Fri, Jan 19, 2018 - Page 1 News List

Japan and Australia to ink defense pact as soon as possible


Australian Prime Minister Malcolm Turnbull, center, shakes hands with Japanese Prime Minister Shinzo Abe, right, in front of an Australian-made Bushmaster armored vehicle at Narashino exercise field in Funabashi, Japan, yesterday.

Photo: Reuters

The prime ministers of Japan and Australia yesterday said they would push to seal a major security agreement “as early as feasible,” in the face of tensions over North Korea.

The agreement on joint defense operations and exercises was at the center of talks between Australian Prime Minister Malcolm Turnbull and Japanese Prime Minister Shinzo Abe during a one-day visit by the Australian leader.

In a joint statement after talks and a tour of a military training base outside Tokyo, Turnbull and Abe said they “welcomed the recent progress in negotiations, and directed all relevant ministers to conclude the negotiations as early as feasible.”

“Going forward, we agree to strive toward strengthening both quantitatively and qualitatively the joint exercises by Japan and Australia and aim at concluding an agreement at the earliest possible timing that would enable smooth mutual visits of the units,” Abe said at a joint news conference.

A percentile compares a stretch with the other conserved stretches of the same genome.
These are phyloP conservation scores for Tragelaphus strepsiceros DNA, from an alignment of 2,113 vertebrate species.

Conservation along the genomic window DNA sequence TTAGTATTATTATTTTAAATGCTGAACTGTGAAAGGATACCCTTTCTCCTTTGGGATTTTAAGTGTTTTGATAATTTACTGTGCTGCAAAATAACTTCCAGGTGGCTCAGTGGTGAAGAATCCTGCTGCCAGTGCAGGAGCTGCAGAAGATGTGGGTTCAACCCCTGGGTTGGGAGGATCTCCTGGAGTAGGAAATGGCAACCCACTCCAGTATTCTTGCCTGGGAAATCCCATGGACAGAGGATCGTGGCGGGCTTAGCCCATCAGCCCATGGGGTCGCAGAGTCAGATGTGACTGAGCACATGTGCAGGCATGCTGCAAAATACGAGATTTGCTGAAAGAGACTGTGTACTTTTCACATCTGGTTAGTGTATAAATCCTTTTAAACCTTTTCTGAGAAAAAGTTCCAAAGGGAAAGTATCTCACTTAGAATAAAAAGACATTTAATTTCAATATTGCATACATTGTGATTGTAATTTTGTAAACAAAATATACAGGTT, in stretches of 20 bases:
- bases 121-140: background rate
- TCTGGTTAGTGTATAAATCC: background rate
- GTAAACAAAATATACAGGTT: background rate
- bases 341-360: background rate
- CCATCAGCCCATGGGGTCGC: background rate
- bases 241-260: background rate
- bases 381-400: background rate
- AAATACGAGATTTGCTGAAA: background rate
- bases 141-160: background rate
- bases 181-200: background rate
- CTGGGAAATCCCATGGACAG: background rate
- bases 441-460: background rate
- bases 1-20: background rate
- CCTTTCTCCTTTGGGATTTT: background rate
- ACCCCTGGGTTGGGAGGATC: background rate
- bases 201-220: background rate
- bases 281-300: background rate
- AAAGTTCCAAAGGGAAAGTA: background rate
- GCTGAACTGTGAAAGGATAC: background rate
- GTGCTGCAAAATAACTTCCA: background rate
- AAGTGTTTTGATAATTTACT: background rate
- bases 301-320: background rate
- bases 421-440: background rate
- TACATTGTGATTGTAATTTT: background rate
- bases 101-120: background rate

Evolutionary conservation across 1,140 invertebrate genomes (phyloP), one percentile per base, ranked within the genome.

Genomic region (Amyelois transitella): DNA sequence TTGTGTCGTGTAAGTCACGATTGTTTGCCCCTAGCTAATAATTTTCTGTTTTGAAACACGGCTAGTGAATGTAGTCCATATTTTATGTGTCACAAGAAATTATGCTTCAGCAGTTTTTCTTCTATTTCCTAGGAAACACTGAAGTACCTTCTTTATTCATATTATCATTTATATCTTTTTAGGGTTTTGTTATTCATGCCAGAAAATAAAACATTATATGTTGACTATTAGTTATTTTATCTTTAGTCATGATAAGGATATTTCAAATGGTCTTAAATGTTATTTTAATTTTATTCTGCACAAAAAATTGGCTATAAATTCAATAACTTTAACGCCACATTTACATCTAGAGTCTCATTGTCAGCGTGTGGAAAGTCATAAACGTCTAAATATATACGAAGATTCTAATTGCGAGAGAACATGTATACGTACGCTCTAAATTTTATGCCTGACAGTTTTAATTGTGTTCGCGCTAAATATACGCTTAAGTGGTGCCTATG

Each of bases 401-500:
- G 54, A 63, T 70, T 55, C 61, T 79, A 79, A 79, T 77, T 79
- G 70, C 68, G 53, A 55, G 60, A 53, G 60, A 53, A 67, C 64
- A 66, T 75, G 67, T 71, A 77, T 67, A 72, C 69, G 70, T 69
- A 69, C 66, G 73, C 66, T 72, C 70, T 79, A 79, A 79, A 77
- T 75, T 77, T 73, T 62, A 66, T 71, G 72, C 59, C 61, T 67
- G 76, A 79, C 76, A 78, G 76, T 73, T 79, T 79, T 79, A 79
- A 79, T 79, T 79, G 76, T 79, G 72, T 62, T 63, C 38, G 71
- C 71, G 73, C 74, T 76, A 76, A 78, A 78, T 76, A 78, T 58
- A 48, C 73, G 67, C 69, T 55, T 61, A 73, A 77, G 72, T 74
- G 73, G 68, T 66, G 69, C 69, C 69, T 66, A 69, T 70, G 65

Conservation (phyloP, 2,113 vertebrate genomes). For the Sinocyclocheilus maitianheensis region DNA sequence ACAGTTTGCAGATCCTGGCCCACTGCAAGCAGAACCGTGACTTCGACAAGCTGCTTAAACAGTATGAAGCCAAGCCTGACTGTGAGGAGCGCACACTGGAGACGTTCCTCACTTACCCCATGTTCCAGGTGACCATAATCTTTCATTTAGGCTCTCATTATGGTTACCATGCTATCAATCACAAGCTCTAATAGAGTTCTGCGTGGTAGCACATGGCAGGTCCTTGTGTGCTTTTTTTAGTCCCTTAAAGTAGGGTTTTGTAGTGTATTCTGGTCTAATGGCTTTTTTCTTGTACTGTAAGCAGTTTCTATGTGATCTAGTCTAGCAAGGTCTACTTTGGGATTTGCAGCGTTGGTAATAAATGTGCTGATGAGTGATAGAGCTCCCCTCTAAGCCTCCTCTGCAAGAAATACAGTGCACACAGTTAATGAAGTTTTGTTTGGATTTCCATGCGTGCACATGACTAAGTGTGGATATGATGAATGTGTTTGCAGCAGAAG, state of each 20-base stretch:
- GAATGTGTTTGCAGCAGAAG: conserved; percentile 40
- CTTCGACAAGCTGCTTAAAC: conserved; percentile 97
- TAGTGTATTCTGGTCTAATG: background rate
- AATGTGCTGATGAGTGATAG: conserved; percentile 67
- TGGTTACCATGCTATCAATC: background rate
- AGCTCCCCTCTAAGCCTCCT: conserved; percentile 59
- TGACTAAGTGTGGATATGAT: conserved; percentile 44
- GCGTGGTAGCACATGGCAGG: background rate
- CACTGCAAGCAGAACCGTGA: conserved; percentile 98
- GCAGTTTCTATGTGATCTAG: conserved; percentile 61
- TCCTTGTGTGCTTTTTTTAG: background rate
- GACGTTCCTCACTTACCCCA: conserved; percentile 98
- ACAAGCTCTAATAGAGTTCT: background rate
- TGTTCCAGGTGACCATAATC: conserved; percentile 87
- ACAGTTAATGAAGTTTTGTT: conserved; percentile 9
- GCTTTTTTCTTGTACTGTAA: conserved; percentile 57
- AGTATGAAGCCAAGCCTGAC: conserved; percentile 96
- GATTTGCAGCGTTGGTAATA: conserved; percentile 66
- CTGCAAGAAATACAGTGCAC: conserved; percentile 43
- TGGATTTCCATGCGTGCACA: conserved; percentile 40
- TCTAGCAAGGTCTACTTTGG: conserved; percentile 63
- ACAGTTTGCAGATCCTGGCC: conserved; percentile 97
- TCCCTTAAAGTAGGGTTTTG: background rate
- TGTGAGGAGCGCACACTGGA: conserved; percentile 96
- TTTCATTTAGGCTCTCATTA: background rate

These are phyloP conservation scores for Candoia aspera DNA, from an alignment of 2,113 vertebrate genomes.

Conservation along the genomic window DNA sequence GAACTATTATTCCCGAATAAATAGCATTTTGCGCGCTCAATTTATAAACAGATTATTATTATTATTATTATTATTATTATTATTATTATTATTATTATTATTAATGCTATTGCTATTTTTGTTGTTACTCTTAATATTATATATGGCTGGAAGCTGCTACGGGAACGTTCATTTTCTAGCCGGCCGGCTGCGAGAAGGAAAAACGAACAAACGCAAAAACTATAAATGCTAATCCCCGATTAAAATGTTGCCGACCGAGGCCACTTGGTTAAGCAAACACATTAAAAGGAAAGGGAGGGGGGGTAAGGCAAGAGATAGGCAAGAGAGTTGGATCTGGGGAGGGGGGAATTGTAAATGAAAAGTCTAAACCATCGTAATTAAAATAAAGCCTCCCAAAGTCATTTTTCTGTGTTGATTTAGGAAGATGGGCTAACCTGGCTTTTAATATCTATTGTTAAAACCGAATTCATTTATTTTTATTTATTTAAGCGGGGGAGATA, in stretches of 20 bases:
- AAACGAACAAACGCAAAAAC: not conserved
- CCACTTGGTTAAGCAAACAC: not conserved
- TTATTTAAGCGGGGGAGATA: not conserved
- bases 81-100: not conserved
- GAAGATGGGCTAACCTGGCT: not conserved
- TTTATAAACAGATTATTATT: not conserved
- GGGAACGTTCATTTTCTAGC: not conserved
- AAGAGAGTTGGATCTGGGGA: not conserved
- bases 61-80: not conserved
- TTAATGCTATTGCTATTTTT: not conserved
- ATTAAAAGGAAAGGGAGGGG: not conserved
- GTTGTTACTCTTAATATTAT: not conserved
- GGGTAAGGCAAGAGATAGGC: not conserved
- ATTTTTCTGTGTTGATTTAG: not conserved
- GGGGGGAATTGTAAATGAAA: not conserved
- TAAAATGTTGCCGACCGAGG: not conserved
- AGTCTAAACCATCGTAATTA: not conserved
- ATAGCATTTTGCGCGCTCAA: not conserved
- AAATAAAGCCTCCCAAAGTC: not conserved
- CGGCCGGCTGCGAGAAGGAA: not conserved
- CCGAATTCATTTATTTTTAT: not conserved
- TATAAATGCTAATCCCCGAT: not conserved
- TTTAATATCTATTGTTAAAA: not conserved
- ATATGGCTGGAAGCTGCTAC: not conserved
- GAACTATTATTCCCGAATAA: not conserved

The proposed pact would be the first of its kind for Japan and would make Australia Tokyo’s closest military partner after the US.

It would involve joint defense operations and exercises, with one eye also on China as it expands its naval ambitions.

The pact would reportedly lay the groundwork for Japanese military exercises out of Darwin, the Australian city heavily bombed by Japan in World War II.

“The [military] agreement, when concluded, will be a pillar of the Japan-Australia security cooperation,” a Japanese diplomat said ahead of the talks.

Both sides have said boosting military cooperation is vital given the tense situation in the region, with North Korea’s missile program bringing the world closer to nuclear conflict than at any time since the Cold War.

China’s steady expansion of its military and economic influence in the Asia-Pacific region has also encouraged Japan and Australia to draw closer militarily.

On the trip, Turnbull inspected Australian-made military equipment used by the Japanese Self-Defense Forces and urged the international community to keep up the pressure on North Korea.

“We discussed at considerable length the threats posed by the reckless rogue regime in North Korea,” Turnbull said at the news conference.

“We discussed the importance of ensuring the economic sanctions are enforced rigorously so that this regime is brought to its senses and stops threatening in the manner that it does the peace and stability of our region,” he added.

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